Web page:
Open Access Research

Characterization of alternatively spliced products and tissue-specific isoforms of USP28 and USP25

Rebeca Valero1, Mònica Bayés2, M Francisca Sánchez-Font1, Olga González-Angulo1, Roser Gonzàlez-Duarte1 and Gemma Marfany1*

Author Affiliations

1 Departament de Genètica, Facultat de Biologia, Universitat de Barcelona, Av. Diagonal 645, 08028 Barcelona, Spain

2 Unitat de Genètica, Departament de Ciències Experimentals i de la Salut, Universitat Pompeu Fabra, Dr Aiguader 80, 08003 Barcelona, Spain

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Genome Biology 2001, 2:research0043-research0043.10  doi:10.1186/gb-2001-2-10-research0043

Published: 13 September 2001

Abstract

Background

The ubiquitin-dependent protein degradation pathway is essential for the proteolysis of intracellular proteins and peptides. Deubiquitinating enzymes constitute a complex protein family involved in a multitude of cellular processes. The ubiquitin-specific proteases (UBP) are a group of enzymes whose predicted function is to reverse the ubiquitinating reaction by removing ubiquitin from a large variety of substrates. We have lately reported the characterization of human USP25, a specific-ubiquitin protease gene at 21q11.2, with a specific pattern of expression in murine fetal brains and adult testis.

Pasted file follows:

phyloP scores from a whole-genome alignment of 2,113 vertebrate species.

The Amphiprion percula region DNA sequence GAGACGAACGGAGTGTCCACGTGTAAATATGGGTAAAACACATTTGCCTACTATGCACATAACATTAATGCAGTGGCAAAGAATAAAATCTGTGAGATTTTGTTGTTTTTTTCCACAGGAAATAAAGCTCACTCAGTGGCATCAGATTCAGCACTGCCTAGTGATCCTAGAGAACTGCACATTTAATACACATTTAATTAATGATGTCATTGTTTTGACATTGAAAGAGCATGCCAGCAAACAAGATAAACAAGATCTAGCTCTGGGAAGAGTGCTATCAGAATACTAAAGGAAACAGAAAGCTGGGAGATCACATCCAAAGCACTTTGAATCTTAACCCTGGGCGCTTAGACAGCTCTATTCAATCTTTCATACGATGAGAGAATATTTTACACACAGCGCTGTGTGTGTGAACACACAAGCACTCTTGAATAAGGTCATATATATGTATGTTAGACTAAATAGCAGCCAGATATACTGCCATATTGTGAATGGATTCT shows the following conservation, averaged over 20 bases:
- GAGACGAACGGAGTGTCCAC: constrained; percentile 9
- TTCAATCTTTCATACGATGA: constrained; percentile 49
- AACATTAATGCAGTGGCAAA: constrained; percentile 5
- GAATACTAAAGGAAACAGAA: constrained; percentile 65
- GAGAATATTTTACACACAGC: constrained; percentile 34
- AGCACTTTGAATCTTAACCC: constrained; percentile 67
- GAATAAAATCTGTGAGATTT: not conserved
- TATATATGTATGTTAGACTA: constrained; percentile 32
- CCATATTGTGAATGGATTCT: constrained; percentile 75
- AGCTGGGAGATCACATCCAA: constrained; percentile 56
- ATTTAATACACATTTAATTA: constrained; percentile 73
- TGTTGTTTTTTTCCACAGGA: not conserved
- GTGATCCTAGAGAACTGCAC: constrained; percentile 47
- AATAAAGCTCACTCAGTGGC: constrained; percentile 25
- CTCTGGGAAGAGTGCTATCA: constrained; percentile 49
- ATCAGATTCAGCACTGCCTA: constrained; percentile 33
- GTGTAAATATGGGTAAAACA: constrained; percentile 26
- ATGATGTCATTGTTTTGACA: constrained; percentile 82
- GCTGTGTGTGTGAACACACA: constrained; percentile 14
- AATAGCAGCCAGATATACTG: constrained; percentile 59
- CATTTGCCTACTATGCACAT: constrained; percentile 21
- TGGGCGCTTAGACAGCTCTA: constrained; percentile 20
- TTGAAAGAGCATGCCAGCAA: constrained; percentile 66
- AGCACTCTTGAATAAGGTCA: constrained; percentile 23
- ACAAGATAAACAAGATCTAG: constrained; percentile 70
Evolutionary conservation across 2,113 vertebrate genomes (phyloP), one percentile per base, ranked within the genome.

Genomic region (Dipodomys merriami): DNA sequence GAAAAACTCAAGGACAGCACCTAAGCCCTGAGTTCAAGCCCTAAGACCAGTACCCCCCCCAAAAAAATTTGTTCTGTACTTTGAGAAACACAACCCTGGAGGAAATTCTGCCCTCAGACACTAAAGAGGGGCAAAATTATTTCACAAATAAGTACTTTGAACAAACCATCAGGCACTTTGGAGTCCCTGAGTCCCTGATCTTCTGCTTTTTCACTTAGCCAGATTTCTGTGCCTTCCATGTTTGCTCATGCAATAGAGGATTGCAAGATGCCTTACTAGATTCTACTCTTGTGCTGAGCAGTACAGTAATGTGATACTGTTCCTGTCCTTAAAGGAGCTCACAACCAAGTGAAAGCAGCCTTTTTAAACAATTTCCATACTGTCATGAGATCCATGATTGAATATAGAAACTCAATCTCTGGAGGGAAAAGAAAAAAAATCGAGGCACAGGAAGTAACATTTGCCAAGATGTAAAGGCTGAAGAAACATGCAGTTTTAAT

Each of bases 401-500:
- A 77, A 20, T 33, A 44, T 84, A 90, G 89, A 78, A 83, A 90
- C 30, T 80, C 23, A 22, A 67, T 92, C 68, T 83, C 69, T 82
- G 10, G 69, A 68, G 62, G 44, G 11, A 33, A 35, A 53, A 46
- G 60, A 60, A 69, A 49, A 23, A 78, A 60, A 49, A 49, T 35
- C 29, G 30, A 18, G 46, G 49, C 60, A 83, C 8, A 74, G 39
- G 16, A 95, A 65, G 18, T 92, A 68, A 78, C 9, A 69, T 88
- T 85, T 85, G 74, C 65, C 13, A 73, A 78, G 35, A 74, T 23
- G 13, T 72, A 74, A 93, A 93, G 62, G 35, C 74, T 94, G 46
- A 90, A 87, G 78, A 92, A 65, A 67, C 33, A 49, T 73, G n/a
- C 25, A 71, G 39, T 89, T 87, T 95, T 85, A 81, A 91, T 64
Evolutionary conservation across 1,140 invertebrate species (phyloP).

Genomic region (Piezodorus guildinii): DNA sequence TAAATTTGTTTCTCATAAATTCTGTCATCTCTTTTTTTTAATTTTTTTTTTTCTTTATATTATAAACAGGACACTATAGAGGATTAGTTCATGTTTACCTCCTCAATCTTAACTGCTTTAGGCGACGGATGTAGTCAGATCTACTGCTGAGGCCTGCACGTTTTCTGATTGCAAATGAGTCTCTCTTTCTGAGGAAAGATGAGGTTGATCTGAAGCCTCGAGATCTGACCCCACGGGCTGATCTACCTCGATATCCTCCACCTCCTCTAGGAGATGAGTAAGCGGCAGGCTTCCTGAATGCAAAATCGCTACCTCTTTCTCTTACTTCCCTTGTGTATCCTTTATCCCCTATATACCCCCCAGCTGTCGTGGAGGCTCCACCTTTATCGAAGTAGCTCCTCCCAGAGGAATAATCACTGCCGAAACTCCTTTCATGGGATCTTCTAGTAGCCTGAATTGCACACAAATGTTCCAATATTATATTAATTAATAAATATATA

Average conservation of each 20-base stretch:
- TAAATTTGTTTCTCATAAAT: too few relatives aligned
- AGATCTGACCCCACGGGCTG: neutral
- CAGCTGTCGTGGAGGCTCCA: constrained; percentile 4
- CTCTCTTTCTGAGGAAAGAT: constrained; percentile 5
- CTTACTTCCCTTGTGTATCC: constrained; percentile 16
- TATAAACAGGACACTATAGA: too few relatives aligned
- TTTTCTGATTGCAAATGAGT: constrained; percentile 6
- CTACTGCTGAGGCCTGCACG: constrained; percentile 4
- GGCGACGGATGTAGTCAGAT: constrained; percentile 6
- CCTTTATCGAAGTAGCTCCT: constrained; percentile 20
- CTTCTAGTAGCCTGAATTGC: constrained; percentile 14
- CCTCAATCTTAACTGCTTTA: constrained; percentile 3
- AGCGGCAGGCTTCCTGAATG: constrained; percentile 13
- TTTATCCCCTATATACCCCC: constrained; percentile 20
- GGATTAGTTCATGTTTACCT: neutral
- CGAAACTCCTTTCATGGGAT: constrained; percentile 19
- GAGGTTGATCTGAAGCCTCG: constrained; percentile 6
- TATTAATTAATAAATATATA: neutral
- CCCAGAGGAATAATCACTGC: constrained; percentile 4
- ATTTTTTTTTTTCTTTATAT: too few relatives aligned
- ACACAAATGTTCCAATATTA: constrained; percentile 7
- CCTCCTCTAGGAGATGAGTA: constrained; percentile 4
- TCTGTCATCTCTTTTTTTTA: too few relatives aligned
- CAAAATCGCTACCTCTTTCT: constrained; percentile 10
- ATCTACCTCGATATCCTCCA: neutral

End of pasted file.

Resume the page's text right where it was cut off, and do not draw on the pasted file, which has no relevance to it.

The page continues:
Results

Database homology searches at the DNA and protein levels and cDNA library screenings led to the identification of a new UBP member in the human genome, named USP28, at 11q23. This novel gene showed preferential expression in heart and muscle. Moreover, cDNA, expressed sequence tag and RT-PCR analyses provided evidence for alternatively spliced products and tissue-specific isoforms. Concerning function, USP25 overexpression in Down syndrome fetal brains was shown by real-time PCR.

Conclusions

On the basis of the genomic and protein sequence as well as the functional data, USP28 and USP25 establish a new subfamily of deubiquitinating enzymes. Both genes have alternatively spliced exons that could generate protein isoforms with distinct tissue-specific activity. The overexpression of USP25 in Down syndrome fetal brains supports the gene-dosage effects suggested for other UBP members related to aneuploidy syndromes.